The research furthers the development of more intelligent robots, which can then be used by industry, and by emergency and security services, among others. Smarter robots would be better able to find humans buried beneath the rubble of a collapsed building, for example.
The EU-funded SPARK project set out to develop a new robot control architecture for roving robots inspired by the principles governing the behaviour of living systems and based on the concept of self-organisation.
Basing their work on the basic functions of the insect brain, the team developed a new architecture for artificial cognitive systems that could significantly increase the ability of robots to react to changing environmental conditions and to ‘learn’ behaviour in response to external stimuli.
The research team calls their new software architecture a spatial-temporal array computer based structure (SPARC).
Robots are complex systems that rely on software, hardware and mechanical systems all working together. One of the challenges facing researchers is to develop robots, or moving artefacts, that are capable of several different behaviours, that are able to sense or perceive external signals and, most importantly, are able to ‘learn’ and react appropriately to changing conditions.
For example, a robot travelling over unknown terrain may need to adapt its way of moving depending on whether it is navigating flat, rocky or wet ground. Or it may need to modify its course to reach a defined target.
The objective is to enable a robot to do this without human intervention, based on its own powers of perception and ability to adapt.Powers of perception
The researchers’ technical objective was to produce a moving artefact able to actively interact with its environment to carry out a set task.
The research so far has already provided a new theoretical framework, or paradigm, for active robot perception. The paradigm is based on principles borrowed from psychology, synergetics, artificial intelligence and non-linear dynamical systems theory.Learning as you go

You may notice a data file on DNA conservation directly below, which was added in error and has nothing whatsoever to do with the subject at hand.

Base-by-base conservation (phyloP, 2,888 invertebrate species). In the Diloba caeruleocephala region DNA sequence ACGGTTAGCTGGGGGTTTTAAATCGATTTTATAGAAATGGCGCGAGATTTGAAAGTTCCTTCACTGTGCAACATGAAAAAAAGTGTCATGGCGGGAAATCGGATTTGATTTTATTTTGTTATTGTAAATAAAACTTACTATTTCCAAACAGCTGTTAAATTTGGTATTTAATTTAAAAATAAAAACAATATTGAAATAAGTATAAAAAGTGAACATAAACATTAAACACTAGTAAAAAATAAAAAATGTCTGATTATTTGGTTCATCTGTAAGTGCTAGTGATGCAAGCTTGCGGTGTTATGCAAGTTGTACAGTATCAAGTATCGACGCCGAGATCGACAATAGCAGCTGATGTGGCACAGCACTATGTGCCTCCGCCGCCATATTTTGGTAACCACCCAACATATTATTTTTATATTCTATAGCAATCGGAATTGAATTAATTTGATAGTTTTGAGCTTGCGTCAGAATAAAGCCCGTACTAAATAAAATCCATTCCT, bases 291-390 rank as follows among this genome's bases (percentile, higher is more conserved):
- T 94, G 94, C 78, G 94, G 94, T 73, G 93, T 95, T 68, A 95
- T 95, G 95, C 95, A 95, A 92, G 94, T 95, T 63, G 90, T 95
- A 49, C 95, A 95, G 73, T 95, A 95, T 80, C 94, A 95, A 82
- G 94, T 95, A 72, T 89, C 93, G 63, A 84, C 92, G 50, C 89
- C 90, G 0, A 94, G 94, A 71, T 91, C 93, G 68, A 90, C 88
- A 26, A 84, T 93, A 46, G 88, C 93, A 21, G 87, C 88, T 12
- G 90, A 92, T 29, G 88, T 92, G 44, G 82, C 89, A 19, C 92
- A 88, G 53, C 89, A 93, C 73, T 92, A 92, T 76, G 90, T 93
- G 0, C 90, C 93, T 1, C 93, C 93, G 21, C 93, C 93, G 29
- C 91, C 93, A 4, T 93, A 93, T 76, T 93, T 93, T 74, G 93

“The SPARC architecture is a starting step toward emulating the essential perception-action architecture of living beings, where some basic behaviours are inherited, like escaping or feeding, while others are incrementally learned, leading to the emergence of higher cognitive abilities,” notes Paolo Arena, the project coordinator.
The cognitive system allows the device to autonomously ‘learn’ based on a combination of basic reflexive behaviours and feedback from external environmental data.
Once the robot is assigned a mission, compatible with its structural and mechanical capabilities – for example ‘find people alive’ – it is able to work out how best to do this itself in a particular external context.
“The robot will initially behave by using primarily the basic inherited behaviours,” says Arena. “Higher knowledge will be incrementally formed in the higher layer of the architecture, which is a neuron lattice based on the Reaction-Diffusion Cellular Non-linear Network (RD-CNN) paradigm, able to generate self-organising dynamic patterns.”
Basic behaviours incorporated in the demonstrations so far include, for example, the ability of a robot to direct itself towards a specific sound source. This optomotor reflex allows the robot to maintain heading and avoid obstacles.
During the course of the demonstration, the robot ‘learns’ how to safely reach the sound source. This it does while it is properly modulating its basic behaviours so it does not become trapped into the deadlock situations that are typical of complex and dynamically changing environments.Next steps
The project also attracted the interest of other commercial enterprises, including STMicroelectronics, which provided components and boards for Rover II, one of the robots developed by SPARK.
Altera, another company, supplied field-programmable gate array (FPGA) devices for the development and implementation of perceptual algorithms.
The advances made have led to a number of software and hardware innovations for the improvement of machine perception. The project’s industrial partners are continuing to work on the innovations.